RAZ: Do you believe that now, the choice is essentially maintaining a - your fiscal responsibility versus economic growth, or do you think you can achieve both?
DEAL: Well, I think you can achieve both. And I think Georgia is an example of that. Since I took office in January of 2011, we have had $7.39 billion of capital investment in our state. This resulted in over 42,200 jobs. We have also seen our revenues continue to grow, although not as rapidly as we would like. So we're being able to see new job opportunities, new growth and revenue. I think that is the way that conservatives should govern, and we believe that it's paying off for us.
RAZ: Give me a sense of how challenging it is for you to govern at a time of this economic downturn.
DEAL: Well, it is a challenge because what happens at the state level is, in large part, due to what is either happening or not happening at the federal level. A certain uncertainty prevails. Businesses are concerned about the continued talk about tax increases. I know that they are concerned about the continued use of regulatory authority, especially through the EPA. I think this whole sense of not knowing what the federal government is going to do, has caused people to not be willing to make the capital investments that we would normally anticipate.
RAZ: Do you believe that at a certain point, some of the government jobs and services that have been cut as a result of the economic downturn in Georgia, do you think that those will return or that those are gone forever?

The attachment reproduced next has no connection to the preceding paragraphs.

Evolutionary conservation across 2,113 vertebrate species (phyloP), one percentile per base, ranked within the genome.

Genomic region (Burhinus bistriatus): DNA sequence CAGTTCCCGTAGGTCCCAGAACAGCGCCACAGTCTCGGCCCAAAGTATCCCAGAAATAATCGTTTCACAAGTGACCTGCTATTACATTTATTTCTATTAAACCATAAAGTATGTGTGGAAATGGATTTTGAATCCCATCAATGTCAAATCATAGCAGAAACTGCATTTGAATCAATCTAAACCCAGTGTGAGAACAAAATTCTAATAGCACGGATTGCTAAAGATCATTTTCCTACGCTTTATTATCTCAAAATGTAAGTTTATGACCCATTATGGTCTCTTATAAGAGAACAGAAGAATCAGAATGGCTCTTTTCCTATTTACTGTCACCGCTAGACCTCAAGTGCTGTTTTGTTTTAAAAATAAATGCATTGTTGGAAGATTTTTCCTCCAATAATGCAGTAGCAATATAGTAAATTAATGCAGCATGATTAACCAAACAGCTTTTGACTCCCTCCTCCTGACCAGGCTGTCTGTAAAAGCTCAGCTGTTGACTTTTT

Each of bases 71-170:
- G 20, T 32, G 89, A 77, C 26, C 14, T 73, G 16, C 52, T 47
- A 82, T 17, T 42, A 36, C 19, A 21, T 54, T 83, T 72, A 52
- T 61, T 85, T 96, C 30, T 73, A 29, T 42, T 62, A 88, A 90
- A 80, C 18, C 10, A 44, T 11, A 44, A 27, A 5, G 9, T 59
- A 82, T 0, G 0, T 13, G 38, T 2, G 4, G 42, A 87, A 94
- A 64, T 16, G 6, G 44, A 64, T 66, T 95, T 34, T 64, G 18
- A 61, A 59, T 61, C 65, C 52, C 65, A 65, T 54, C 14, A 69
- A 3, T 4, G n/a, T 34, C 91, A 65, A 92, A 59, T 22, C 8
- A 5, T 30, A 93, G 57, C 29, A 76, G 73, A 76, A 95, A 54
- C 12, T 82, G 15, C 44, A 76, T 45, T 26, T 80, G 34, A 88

DEAL: Well, I think some of them will return, perhaps. But I believe that in an economic downturn, it gives government the opportunity to do something that it could not do in the good times; and that is, determine whether or not certain things that the government is doing are essential. We have done a pretty good job of consolidating various state agencies in order to do, with less money, what we think should be done; and do it more effectively.
RAZ: One final question for you, Gov. Deal. As you know, with the Supreme Court's decision on the Affordable Care Act, states now have the option not to take part in the Medicaid expansion. Will Georgia take part or opt out?
DEAL: We've not made a final determination on that yet. We do know that even though the promise, by the federal government, is that they will pay the overwhelming portion of the expanded Medicaid population, we do know that there are costs to the state. Hopefully, the November elections will give us some certainty as to whether or not we think the law will remain in place; or whether or not it will be substantially altered legislatively, at the federal level.
RAZ: That's Gov. Nathan Deal of Georgia. He's a Republican. Gov. Deal, thank you so much.
DEAL: Thank you very much. Good to be with you.
NPR transcripts are created on a rush deadline by a contractor for NPR, and accuracy and availability may vary. This text may not be in its final form and may be updated or revised in the future. Please be aware that the authoritative record of NPR's programming is the audio.